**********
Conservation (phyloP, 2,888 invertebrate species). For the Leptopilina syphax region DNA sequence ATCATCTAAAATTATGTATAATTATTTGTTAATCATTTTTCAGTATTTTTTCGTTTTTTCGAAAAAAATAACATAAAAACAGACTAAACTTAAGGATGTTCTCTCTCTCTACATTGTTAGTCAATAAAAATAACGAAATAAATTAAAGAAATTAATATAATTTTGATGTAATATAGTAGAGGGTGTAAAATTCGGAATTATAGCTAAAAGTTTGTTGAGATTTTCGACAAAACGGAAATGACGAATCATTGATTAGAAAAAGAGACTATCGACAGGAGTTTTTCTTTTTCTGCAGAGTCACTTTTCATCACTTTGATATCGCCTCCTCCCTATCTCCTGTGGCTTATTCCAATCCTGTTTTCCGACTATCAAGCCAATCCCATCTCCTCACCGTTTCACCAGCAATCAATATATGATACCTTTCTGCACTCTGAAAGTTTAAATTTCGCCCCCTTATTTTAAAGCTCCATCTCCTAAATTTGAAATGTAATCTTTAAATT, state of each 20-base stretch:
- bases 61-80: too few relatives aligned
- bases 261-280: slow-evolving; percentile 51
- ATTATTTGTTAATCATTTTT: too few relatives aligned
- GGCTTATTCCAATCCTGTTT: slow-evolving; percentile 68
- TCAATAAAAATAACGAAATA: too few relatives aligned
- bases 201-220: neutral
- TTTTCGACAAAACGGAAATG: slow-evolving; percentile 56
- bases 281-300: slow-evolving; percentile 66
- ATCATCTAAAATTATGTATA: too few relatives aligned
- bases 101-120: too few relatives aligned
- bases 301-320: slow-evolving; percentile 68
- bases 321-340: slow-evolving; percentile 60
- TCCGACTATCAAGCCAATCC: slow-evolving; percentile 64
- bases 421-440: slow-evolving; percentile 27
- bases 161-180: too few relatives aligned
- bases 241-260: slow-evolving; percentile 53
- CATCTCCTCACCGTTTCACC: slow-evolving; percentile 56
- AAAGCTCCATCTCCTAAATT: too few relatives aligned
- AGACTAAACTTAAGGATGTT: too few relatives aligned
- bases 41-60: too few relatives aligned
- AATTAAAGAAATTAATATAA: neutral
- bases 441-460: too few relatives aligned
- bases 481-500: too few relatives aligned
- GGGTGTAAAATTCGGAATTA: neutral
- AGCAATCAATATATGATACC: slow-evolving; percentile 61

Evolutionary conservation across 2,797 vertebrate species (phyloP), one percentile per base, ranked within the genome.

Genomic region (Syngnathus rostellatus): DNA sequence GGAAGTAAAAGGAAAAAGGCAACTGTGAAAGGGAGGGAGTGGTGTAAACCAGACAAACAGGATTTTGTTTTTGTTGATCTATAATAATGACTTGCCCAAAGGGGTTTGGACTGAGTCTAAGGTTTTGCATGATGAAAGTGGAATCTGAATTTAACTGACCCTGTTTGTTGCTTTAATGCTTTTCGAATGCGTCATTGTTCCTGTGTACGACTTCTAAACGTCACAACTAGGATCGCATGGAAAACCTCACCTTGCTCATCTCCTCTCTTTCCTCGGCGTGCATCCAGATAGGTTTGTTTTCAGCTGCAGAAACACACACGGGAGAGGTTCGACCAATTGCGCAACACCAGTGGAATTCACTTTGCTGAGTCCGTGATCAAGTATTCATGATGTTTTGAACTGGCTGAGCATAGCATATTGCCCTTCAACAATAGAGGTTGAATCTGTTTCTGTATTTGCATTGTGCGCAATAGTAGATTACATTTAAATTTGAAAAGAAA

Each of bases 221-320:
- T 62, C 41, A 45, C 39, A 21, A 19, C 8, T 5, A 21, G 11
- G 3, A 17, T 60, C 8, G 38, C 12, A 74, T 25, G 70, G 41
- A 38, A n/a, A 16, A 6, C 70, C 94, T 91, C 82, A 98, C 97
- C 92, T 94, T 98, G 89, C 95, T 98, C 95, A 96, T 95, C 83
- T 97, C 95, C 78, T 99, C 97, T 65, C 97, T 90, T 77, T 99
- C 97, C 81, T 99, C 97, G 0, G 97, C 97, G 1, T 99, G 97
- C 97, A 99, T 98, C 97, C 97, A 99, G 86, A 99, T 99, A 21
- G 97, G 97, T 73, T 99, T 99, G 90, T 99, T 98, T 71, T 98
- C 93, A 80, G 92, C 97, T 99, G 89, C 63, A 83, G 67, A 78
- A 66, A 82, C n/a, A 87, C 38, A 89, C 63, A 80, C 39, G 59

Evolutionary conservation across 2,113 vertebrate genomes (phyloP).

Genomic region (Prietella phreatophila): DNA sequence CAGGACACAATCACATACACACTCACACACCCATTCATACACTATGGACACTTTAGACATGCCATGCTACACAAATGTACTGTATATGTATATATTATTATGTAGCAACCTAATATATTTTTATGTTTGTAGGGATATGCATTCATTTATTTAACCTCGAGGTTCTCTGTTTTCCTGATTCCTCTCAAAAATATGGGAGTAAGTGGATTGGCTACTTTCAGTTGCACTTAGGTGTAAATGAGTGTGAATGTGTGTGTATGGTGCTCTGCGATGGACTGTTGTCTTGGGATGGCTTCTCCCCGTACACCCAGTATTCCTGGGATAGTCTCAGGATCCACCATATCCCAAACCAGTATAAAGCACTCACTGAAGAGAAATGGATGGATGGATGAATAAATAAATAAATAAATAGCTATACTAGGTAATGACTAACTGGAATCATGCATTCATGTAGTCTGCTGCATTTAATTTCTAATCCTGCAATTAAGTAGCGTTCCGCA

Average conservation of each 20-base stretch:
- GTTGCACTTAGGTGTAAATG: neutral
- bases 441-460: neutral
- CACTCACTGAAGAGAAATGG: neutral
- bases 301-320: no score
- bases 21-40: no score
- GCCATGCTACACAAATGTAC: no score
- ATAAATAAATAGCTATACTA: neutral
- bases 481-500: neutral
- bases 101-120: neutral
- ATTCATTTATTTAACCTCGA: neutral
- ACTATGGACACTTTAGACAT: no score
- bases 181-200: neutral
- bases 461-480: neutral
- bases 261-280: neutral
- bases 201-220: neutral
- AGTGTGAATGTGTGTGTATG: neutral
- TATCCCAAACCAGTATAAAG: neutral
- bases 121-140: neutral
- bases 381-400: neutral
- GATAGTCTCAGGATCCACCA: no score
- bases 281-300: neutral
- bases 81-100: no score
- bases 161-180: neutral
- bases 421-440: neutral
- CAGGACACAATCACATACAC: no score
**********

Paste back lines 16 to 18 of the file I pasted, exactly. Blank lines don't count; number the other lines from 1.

- bases 161-180: too few relatives aligned
- bases 241-260: slow-evolving; percentile 53
- CATCTCCTCACCGTTTCACC: slow-evolving; percentile 56